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The role of a ship management company in shipping business

In today's fiercely competitive business environment, ship operators often seek diversification. Many independent shipowners who have their own vessel operating capability, investors, banks, and leasing companies also buy ships but lack the necessary expertise. Some cargo owners also choose to own or control a portfolio of tonnage themselves, partly as a strategy to hedge risk. All such business entities, therefore, may choose to delegate various managerial functions to be third party ship managers. The shipowner and third party manager enter into a ship management contract that describes the services to be provided, the fee to be paid, and much more. The services delegated to the managers may roughly be divided into three categories:
  1. Technical Management
  2. Commercial Management, and
  3. Crewing management.

containerships operational matters
Oil Tanker Safety Guide
Ship management companies are located in the world's maritime centers. Many companies manage large fleets on behalf of numerous ship owners. Many of the larger management companies also own vessels. Essentially, the decision to outsource a ship management function is a financially driven one. In most cases, outsourcing of ship management services means that the shipowner can conduct business at a reduced cost, primarily due to reduced in-house staff and resources. Another advantage to a shipowner in delegating management to a third party ship manager is that the manager will be able to bring all fleets under its supervision to the table for purposes of negotiating contracts for maintenance and repair stores, marine insurance, etc. It generates savings via economies of scale. The ship management company can also represent the ship owner’s interests before industry groups and government.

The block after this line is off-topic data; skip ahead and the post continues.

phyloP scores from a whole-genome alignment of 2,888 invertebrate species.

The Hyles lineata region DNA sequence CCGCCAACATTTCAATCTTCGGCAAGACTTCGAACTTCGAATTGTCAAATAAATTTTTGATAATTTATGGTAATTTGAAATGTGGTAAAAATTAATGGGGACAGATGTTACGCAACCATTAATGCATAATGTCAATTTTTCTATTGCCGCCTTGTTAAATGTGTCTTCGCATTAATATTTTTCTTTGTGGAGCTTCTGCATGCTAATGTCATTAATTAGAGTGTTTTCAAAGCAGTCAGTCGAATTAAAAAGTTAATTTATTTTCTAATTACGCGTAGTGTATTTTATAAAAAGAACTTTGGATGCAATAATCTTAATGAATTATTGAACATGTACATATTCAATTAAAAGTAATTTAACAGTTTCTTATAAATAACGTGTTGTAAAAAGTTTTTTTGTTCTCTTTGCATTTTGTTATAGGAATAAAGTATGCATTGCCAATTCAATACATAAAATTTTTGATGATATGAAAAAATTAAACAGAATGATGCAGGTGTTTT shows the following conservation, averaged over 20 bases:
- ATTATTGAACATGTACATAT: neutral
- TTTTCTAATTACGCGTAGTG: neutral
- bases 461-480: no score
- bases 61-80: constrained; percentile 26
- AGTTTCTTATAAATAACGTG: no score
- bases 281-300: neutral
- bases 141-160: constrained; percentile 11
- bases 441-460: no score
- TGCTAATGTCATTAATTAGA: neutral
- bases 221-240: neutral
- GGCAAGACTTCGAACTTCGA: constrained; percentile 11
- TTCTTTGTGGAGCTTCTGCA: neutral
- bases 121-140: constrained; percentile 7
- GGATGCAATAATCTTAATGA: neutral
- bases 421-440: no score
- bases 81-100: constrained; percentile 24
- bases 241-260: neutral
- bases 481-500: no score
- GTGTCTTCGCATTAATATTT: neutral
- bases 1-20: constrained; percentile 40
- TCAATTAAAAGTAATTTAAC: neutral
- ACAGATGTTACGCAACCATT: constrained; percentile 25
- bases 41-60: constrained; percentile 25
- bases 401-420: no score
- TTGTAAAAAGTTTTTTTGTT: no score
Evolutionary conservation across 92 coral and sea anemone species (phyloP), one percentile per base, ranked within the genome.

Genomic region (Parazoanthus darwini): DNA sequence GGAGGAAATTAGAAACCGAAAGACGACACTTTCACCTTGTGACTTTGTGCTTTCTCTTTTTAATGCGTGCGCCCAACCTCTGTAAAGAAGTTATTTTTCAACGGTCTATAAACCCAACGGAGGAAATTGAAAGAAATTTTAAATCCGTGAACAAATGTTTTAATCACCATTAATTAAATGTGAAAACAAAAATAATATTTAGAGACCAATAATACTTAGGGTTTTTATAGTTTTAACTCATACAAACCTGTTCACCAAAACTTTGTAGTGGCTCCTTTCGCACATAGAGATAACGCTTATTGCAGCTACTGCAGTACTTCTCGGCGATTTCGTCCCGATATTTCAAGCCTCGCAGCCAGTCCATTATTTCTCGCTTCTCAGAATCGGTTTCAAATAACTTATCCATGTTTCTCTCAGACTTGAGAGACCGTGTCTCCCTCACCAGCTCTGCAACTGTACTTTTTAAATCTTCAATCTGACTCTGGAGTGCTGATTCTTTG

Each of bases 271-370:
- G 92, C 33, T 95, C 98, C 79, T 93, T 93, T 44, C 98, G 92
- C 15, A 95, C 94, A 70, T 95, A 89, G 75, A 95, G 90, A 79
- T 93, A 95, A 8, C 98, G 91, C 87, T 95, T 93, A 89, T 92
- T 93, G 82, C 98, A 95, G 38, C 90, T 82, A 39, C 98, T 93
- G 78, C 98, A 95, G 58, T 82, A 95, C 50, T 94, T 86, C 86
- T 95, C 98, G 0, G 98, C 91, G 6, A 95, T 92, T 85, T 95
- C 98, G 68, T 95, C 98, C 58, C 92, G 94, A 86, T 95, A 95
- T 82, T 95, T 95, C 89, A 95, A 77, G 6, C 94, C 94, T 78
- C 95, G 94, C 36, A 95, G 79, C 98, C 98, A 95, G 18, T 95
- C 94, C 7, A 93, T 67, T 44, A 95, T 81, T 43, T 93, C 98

Panama flagged MSC Jasmine at berth
Panama flagged MSC Jasmine at berth

Technical Management

The management contract may require the manager to provide technical management services such as:
  1. Insuring that the vessel complies with the requirements of the Flag State;
  2. Insuring compliance with the ISM Code;
  3. Insuring compliance with the ISPS Code;
  4. Providing competent personnel to supervise the maintenance and general efficiency of the Vessel;
  5. Arranging and supervising dry dockings, repairs, alterations and the maintenance of the vessel;
  6. Insuring that the vessel complies with all of the requirements and recommendations of the classification society;
  7. Arranging the supply of necessary stores, spares, and lubricating oil;
  8. Appointing surveyors and technical consultants as needed;
  9. Arranging for the sampling and testing of bunkers;
  10. Providing other related services.

Crew Management

Crew Management services may also be required such as: Commercial Management

Some owners choose to delegate commercial management functions as well. For example, a bank that forecloses a ship mortgage and repossesses the vessel may choose to operate it while waiting for a more substantial resale market. The bank will ask professional managers to perform commercial management functions, which could include securing vessel employment under charter or other contracts of carriage, as well as the obtaining of proper marine insurance and tending to other risk management issues. People working as ship manager in New York, Connecticut, Singapore, Rotterdam, or anywhere else, routinely provide services at the request of ship owners from all parts of the world that enable them to operate fleets more efficiently.

  1. Download for free the Shipman 98 ship management agreement found on the BIMCO web site. This is a standard form of the ship management contract. Reading it helps understand the duties and responsibilities of a ship management team.

  2. Crewman Standard Crew Management Agreementused frequently by crew managers.

  3. The International Ship Managers Association (ISMA) was founded in 1991 and is an association and both ship and crew managers.